MoviePass Investors should be very excited today. An absolute home run interview with Mitch Lowe & Maria Bartiromo. She calls it a “Movie Lover’s Dream”. Says it the momentum is “incredible”
Mitch talks about exclusive events with John Travolta at 5 different locations to promote the Gotti film
Mitch says multiple 10’s of thousands of new subs yesterday alone.
Maria says she is excited to see the Gotti film
Maria says that people “LOVE” their MoviePass
Mitch reiterates the experience and getting out of cocooning – a new PR message they are pushing
“Oh my god,” he told FOX Business’ Maria Bartiromo during an interview on Thursday. “I think tens and tens of thousands of people have just subscribed since yesterday.”
Folks – you can’t buy an ad this good. I mean literally, you can’t buy this type of endorsement from a major media show host like Maria Bartiromo. I was in the business and I can say without a doubt these people will not sell an endorsement like you see in this interview. Incredible value here!
Mitch is doing a great job in these interviews. He comes off as personable, excited about the product and the business. I have done a few video interviews in the past and worked with many different executives in prepping for TV interviews including Bill Gates, it is not easy. Mitch is a natural. It is rare to have a CEO leader this comfortable in front of a camera. A tremendous asset to a young company like MoviePass.
Mitch Lowe finally broke the silence on the MoviePass news cycle today on CNBC. Masterfully creating huge attention by bringing back the $9.95 unlimited program. A beautifully played PR move. Bringing back what customers love, with limitations now in place that makes the model much more effective.
$9.95 Unlimited is back – shows fine tuning is working
The share of smaller markets is going up- average ticket price going down.
“Around 30% cost reduction” This is absolutely key. 30% utilization reduction has a HUGE impact on Gross Margins – Updated model coming soon to reflect
All but one independent theater said “send me a contract” to get a deal done with MP at CinemaCon
Move shows confidence in model- no chance they would reintroduce unlimited if they feared near-term bankruptcy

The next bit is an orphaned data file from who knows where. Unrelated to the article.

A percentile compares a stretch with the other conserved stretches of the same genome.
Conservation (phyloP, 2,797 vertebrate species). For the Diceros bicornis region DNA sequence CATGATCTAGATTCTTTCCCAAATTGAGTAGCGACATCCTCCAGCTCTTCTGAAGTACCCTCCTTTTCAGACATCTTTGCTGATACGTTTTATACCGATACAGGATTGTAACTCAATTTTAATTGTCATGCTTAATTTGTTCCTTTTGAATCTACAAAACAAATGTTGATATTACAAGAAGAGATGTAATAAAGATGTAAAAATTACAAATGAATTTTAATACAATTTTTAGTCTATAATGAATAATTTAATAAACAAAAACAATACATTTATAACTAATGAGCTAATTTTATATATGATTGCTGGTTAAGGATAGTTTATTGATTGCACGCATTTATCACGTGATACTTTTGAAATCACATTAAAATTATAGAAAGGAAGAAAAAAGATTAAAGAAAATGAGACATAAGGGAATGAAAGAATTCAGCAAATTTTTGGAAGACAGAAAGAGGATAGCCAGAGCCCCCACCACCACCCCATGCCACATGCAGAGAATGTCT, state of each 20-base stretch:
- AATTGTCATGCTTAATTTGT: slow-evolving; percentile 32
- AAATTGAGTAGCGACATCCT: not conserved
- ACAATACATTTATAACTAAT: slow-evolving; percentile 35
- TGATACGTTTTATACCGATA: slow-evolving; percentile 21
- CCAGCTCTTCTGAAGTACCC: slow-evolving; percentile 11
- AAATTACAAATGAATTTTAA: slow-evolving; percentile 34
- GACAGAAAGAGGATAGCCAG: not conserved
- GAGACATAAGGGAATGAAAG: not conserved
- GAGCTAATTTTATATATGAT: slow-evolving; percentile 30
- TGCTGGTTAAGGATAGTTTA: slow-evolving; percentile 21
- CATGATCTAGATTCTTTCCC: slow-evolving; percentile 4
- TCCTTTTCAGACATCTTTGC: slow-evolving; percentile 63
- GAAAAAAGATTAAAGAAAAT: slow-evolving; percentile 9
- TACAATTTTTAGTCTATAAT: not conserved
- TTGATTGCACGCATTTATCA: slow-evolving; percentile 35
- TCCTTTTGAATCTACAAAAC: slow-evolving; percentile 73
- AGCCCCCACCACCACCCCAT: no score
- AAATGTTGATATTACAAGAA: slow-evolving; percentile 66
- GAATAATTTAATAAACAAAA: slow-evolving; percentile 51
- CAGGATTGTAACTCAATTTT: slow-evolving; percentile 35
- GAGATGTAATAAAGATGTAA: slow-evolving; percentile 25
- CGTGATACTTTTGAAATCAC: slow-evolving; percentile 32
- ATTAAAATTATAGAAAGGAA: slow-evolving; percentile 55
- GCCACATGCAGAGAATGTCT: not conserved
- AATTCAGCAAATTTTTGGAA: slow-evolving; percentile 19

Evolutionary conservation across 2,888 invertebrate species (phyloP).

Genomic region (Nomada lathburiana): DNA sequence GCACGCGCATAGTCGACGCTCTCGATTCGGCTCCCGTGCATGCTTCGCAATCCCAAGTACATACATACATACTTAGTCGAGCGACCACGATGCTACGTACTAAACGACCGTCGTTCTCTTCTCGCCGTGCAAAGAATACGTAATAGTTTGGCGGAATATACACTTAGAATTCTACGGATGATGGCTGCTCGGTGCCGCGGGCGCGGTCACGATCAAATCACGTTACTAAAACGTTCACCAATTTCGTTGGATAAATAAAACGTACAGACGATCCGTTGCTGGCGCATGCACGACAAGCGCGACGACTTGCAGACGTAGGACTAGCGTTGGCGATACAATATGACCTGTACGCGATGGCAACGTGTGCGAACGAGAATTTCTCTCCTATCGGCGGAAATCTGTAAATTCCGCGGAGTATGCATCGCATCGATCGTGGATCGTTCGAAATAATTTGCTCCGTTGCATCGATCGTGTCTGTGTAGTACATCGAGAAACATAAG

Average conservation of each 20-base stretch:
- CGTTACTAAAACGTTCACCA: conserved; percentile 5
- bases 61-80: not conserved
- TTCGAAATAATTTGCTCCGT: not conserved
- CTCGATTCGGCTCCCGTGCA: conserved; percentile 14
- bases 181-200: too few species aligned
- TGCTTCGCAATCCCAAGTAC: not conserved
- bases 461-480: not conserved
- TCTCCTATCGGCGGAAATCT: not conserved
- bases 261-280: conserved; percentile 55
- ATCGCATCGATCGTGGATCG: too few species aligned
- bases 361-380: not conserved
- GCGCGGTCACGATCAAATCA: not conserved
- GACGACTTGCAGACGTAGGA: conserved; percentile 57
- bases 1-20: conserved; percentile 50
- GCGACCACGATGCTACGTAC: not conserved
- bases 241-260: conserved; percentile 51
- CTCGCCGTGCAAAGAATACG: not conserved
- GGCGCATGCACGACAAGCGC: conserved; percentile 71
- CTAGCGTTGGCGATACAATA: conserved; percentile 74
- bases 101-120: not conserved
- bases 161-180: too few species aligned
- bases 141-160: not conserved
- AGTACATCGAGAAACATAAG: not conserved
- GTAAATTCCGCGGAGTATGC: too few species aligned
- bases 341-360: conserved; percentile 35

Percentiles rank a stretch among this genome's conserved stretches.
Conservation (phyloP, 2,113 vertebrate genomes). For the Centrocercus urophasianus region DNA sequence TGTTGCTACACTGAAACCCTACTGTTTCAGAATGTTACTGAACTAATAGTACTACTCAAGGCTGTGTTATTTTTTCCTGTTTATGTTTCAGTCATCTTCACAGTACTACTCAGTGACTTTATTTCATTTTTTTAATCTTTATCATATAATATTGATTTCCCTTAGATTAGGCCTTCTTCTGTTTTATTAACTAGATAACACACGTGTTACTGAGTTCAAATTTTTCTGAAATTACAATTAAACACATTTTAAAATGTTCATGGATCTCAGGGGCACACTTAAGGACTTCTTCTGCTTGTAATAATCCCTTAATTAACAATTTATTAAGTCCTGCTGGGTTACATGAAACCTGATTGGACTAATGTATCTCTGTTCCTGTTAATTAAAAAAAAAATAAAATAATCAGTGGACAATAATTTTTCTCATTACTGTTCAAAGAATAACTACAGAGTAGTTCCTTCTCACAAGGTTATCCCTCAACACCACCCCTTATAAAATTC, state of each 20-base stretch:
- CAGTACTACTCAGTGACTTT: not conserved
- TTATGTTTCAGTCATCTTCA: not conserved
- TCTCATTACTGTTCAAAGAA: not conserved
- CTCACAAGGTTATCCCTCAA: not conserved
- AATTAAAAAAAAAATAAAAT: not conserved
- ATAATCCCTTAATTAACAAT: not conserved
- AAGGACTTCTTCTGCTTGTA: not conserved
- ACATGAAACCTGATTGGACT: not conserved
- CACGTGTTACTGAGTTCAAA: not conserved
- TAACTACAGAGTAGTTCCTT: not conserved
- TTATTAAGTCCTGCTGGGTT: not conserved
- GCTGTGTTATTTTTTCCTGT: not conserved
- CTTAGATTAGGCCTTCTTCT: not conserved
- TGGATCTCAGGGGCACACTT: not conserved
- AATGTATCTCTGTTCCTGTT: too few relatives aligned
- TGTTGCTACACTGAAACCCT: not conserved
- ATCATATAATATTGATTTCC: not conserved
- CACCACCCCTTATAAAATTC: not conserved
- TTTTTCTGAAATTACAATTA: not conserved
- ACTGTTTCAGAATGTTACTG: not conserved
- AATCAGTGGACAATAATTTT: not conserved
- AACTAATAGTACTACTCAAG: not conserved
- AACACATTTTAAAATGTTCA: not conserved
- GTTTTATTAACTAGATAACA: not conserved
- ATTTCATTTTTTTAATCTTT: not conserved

Just when people were thinking there may not be a strategy here. It turns out they are working an incredible PR strategy of manipulating the media to stay out front and center and top of consumers minds. Yes, it seems haphazard, but I believe MP is playing this very smart, they know what they are doing and these somewhat bold plan moves are part of an overall strategy to keep media buzz high. And it seems to be working!
Want some proof of how MP thinks about PR strategy? MP and HMNY use PPMG Corp as their PR Firm. These guys are good at what they do. They have been organizing the PR blitz for MP since the beginning and looking for ways to leverage and sustain the initial PR Buzz from the first unlimited announcement.
Data and analytics company Helios and Matheson Analytics purchased a majority share in Netflix co-founder Mitch Rowe’s company MoviePass, allowing the subscription service to drop its fee to $9.95 monthly for unlimited movie theater viewings. The explosive news disrupted the industry as the agency worked with HMNY CEO Ted Farnsworth and MoviePass CEO Mitch Lowe on a week-long New York City media tour and blitz, ranging from top tier national broadcast outlets such as CNN to national movie trade outlets such as Variety. The MoviePass news escalated further when AMC Theaters publicly denounced the service, enabling the agency to prolong coverage and take both companies into another editorial cycle in national and local news nationwide.
So what may feel like random changes, and potential uncertainty around the business model, in fact turns out to be a very organized campaign to sustain the media attention needed to keep interest in MoviePass extremely high.
I have worked on campaigns similar to this, it is not easy to keep the momentum going, CNBC and other big TV News outlets don’t just take anybody on the show. You have to have news to share, and it has to be something the producers think will be interesting. MP and Mitch have done a fantastic job here keeping the buzz going, and keeping people talking about MP. As I have written in the past, these media impressions are worth Millions for MP, it is advertising they don’t have to buy.
My very first job at Microsoft was as a temporary worker or what they had called a “contractor position” it was the year I graduated from College, 1991; I landed a job on the DOS 5.0 sales hotline. The only reason I got the job was my brother’s x-girlfriend had taken a job at a temporary staffing agency that was placing lots of bodies inside of Microsoft. Microsoft was growing very fast in those days and frankly could hardly hire people fast enough. If you had a college degree, a pulse, and could work on the telephone for 8 hours a day, you were pretty much qualified “enough” and you were in. There may have been a basic typing test involved as well, I have a hard time remembering it all now. I knew quite a few people who got their start at Microsoft this way over the years. Many of whom went on to have very successful careers inside the company and out.